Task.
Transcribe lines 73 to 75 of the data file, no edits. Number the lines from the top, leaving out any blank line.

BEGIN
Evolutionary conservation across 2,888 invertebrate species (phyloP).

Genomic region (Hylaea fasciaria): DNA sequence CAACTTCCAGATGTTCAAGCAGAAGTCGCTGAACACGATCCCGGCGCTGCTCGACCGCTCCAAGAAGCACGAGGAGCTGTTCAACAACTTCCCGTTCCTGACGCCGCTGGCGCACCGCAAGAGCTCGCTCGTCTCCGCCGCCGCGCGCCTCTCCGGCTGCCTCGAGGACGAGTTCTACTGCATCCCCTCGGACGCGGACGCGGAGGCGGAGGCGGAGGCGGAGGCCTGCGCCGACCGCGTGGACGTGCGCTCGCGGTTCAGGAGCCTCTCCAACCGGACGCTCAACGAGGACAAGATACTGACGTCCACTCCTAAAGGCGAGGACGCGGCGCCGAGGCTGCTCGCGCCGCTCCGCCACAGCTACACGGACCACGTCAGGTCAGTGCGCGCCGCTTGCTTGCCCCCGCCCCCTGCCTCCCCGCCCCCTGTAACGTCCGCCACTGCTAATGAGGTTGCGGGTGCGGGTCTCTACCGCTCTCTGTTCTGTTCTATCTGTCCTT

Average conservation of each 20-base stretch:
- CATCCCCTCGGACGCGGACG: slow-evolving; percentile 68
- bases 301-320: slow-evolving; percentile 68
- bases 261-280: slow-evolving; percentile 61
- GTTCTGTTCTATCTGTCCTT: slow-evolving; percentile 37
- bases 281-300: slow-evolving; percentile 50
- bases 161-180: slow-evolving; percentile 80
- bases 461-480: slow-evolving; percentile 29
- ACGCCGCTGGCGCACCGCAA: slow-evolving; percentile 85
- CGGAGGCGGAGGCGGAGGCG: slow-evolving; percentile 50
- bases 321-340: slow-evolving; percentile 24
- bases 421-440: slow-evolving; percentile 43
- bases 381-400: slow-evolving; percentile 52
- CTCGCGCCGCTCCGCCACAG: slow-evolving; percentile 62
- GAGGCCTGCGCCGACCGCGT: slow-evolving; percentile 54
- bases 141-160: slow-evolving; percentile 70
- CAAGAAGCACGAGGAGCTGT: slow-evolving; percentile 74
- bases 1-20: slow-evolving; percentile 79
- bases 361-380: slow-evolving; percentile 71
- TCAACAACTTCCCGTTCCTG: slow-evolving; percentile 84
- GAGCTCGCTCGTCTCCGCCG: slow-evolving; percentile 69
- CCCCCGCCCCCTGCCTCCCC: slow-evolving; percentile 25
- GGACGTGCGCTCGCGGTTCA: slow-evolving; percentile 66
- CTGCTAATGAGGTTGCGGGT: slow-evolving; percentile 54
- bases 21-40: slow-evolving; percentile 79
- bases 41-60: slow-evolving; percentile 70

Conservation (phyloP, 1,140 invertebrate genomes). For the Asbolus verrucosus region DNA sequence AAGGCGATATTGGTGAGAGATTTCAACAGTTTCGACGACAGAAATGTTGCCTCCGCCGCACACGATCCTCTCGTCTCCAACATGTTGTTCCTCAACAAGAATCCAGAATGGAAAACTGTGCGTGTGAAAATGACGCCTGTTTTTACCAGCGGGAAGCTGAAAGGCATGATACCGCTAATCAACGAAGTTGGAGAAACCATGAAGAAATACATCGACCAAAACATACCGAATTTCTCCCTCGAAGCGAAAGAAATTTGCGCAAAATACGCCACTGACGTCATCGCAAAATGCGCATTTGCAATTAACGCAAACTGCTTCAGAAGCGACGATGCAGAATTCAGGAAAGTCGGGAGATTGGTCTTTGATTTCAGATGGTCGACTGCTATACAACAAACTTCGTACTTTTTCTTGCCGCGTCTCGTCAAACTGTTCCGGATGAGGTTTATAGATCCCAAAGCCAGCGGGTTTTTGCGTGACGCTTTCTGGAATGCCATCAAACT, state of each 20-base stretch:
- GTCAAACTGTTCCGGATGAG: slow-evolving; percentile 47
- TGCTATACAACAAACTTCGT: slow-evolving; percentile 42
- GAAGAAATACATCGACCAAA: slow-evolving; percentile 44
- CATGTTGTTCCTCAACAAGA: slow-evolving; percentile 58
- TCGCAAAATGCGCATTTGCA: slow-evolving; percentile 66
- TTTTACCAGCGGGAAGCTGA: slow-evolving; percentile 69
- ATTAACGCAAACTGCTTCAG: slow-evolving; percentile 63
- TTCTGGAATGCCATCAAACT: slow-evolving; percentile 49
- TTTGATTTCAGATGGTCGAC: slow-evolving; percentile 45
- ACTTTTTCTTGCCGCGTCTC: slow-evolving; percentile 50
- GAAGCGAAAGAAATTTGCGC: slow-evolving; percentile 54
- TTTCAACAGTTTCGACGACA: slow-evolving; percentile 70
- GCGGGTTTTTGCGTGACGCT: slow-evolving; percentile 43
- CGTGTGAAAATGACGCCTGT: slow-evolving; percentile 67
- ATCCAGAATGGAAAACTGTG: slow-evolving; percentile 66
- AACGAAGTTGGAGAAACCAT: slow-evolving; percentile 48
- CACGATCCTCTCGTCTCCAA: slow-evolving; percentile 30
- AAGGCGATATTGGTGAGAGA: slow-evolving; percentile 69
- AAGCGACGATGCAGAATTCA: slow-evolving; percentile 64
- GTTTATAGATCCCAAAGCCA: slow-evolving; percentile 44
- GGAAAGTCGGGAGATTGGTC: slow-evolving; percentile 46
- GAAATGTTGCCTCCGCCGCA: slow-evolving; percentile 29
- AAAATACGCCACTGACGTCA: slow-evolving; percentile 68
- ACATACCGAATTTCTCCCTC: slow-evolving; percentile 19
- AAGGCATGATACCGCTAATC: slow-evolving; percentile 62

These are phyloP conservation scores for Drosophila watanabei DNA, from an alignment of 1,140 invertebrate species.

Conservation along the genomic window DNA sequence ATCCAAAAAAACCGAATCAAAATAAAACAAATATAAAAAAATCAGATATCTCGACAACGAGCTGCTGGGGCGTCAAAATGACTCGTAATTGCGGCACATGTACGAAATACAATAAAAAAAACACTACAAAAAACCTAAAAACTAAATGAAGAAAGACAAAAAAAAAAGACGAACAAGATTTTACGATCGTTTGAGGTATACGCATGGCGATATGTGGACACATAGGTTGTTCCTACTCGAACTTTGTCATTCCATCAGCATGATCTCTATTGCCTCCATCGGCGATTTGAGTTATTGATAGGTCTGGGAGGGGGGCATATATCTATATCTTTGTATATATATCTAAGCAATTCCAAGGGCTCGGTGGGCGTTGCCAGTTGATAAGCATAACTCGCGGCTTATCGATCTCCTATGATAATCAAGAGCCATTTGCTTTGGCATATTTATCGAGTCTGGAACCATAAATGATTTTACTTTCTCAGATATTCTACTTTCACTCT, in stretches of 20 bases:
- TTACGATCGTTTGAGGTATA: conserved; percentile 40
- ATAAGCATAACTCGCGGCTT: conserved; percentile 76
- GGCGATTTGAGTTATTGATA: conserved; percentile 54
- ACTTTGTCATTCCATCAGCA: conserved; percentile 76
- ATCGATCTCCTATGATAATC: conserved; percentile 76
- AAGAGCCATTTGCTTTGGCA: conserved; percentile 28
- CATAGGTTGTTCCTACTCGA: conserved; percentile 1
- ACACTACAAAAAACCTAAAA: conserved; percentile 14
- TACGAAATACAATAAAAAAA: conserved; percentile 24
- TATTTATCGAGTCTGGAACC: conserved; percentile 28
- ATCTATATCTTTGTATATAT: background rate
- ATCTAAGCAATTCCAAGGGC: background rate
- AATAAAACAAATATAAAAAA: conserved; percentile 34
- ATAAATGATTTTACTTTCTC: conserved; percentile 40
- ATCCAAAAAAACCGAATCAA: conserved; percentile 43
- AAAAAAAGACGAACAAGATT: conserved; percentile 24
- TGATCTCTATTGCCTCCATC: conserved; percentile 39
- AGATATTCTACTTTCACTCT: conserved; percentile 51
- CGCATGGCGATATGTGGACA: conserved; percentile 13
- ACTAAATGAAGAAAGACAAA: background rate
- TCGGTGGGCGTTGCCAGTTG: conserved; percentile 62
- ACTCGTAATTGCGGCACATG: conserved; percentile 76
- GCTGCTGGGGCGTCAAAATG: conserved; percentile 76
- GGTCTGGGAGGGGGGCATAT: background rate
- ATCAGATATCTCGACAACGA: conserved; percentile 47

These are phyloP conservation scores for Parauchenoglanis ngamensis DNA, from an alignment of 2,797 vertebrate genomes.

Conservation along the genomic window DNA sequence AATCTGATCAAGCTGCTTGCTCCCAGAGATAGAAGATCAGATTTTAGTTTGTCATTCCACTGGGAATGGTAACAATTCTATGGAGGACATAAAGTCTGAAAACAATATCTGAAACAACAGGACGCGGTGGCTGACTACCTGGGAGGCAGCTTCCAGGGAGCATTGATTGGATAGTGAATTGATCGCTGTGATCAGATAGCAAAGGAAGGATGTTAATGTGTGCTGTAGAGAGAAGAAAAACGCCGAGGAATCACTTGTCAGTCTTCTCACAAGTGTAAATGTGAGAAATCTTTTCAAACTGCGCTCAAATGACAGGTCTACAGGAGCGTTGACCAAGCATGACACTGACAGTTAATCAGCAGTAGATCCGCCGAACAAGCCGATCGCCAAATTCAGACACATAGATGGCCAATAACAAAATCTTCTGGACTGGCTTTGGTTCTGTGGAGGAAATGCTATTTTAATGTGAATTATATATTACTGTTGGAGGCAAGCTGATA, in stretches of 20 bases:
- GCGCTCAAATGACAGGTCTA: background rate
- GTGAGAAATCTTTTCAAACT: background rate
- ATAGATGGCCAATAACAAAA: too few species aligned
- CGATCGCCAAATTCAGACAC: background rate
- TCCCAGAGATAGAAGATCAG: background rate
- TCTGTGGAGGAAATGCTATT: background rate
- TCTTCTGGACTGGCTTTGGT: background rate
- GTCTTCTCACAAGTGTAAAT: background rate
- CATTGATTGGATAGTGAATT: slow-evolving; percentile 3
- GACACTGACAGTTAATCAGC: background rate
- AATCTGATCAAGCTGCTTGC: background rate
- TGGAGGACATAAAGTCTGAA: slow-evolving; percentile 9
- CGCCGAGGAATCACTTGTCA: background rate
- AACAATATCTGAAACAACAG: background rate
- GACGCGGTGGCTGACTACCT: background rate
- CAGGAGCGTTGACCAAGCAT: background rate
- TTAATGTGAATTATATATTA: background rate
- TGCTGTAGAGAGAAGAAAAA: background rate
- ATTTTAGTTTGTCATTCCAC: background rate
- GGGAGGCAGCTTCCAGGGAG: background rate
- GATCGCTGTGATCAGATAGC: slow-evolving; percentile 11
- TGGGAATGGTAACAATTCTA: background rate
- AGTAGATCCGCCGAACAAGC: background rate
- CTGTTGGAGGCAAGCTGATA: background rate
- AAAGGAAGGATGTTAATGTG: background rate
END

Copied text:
- TGATCTCTATTGCCTCCATC: conserved; percentile 39
- AGATATTCTACTTTCACTCT: conserved; percentile 51
- CGCATGGCGATATGTGGACA: conserved; percentile 13